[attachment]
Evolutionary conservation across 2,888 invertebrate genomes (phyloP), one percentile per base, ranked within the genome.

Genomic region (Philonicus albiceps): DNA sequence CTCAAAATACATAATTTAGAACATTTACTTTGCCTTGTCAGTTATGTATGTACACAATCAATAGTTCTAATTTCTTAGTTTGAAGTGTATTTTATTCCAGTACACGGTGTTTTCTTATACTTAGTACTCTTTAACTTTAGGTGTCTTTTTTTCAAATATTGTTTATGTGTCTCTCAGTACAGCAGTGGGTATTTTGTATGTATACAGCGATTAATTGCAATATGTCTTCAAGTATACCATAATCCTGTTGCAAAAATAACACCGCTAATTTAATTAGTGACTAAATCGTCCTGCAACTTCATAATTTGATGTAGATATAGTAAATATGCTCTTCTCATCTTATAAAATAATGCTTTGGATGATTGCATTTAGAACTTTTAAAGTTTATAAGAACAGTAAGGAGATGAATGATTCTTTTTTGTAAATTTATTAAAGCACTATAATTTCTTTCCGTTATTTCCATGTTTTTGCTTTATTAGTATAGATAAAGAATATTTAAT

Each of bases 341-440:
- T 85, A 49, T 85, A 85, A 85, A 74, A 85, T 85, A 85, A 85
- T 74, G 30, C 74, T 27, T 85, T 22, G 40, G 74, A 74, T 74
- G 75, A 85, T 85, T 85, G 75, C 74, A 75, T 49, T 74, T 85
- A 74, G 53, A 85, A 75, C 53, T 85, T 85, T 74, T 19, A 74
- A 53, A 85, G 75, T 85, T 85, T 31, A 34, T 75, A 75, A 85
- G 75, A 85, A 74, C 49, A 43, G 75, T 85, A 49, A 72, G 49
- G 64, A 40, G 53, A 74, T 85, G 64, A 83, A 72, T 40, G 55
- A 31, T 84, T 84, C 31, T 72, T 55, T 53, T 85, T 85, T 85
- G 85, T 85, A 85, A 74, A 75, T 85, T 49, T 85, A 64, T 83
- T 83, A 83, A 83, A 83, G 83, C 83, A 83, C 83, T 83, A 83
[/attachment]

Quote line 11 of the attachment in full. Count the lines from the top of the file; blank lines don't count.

- A 31, T 84, T 84, C 31, T 72, T 55, T 53, T 85, T 85, T 85